Roth IRAs and 401(k)s (called DRAC, or Designated Roth Account) are common wealth-accumulation tools. There are multiple ways to utilize a Roth, and they offer significant financial planning opportunities, notably the elimination of Required Minimum Distribution (RMD) friction (‘tax friction’) and the protracted compounding period of the joint lives of the Roth owners plus 10 years, thanks to the SECURE Act. Roths possess some primary characteristics:

·       All qualified earnings are tax-free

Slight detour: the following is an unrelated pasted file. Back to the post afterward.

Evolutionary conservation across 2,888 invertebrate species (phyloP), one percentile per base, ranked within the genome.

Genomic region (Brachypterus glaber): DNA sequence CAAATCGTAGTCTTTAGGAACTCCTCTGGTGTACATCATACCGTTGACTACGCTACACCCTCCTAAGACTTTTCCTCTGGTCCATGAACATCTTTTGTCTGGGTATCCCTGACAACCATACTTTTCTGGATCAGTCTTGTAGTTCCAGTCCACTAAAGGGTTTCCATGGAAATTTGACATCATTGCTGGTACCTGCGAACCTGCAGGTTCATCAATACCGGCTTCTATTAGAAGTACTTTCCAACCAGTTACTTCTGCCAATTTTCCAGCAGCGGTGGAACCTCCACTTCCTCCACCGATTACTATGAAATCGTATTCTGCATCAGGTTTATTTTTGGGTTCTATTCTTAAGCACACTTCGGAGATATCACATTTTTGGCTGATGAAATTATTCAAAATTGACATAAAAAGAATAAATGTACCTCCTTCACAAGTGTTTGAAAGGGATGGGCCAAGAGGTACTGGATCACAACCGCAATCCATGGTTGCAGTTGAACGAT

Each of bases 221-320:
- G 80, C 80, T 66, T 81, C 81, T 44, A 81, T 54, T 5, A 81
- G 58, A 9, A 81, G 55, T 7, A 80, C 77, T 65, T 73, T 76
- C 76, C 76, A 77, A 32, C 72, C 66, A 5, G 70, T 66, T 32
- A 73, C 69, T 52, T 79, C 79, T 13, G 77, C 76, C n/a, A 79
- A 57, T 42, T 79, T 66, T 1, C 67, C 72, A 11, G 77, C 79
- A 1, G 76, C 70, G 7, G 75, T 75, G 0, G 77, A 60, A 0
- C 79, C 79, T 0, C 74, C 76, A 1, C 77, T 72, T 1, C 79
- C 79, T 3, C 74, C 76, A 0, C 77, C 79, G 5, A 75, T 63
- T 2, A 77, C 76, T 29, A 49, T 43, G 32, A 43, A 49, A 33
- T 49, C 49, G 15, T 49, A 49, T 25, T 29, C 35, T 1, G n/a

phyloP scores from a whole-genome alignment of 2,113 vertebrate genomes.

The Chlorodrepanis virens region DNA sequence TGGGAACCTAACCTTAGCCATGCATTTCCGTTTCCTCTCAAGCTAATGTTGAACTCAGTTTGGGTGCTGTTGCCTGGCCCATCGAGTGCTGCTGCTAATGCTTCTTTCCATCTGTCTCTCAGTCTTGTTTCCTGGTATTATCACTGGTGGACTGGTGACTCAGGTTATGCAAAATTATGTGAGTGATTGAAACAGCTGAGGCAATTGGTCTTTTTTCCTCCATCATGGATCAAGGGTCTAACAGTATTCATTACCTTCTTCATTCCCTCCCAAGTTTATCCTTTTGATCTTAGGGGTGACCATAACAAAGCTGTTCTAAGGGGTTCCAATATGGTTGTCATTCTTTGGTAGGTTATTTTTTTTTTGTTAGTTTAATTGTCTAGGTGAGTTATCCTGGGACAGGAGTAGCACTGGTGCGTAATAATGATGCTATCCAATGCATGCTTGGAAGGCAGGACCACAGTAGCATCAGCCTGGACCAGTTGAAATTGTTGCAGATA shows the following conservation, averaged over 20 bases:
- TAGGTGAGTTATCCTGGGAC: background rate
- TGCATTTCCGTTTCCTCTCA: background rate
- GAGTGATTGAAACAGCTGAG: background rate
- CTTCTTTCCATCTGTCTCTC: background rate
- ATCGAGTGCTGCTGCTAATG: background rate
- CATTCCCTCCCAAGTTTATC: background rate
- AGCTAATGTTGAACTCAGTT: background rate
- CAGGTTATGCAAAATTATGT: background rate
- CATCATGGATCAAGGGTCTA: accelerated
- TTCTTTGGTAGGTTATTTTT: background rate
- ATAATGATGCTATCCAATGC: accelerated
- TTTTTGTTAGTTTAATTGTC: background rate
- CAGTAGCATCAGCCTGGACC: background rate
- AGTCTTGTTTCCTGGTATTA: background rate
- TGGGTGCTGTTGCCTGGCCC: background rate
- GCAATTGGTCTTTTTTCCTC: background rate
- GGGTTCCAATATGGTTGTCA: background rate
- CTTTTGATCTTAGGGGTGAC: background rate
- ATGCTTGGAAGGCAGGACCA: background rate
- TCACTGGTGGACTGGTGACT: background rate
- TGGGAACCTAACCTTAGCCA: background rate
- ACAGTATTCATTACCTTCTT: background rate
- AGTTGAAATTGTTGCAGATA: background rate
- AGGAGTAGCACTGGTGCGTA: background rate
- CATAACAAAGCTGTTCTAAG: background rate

·       There are no Required Minimum Distributions (RMD) to the owners (if the Roth 401(k) is rolled into a Roth IRA)

·       An inherited Roth (for inheritances after 2019) may be withdrawn up to 10 years after the death of the owner

There are two primary ways to fund a Roth, either by contributing (e.g., contributory Roth IRAs, back-door Roth or DRAC) or by converting an existing RIA (or in some cases, 401(k) to a Roth by paying the taxes on the conversion). These attributes can provide significant advantages, particularly if the tax rate at the time of conversion is lower than the prospective tax rate at the time of distribution.

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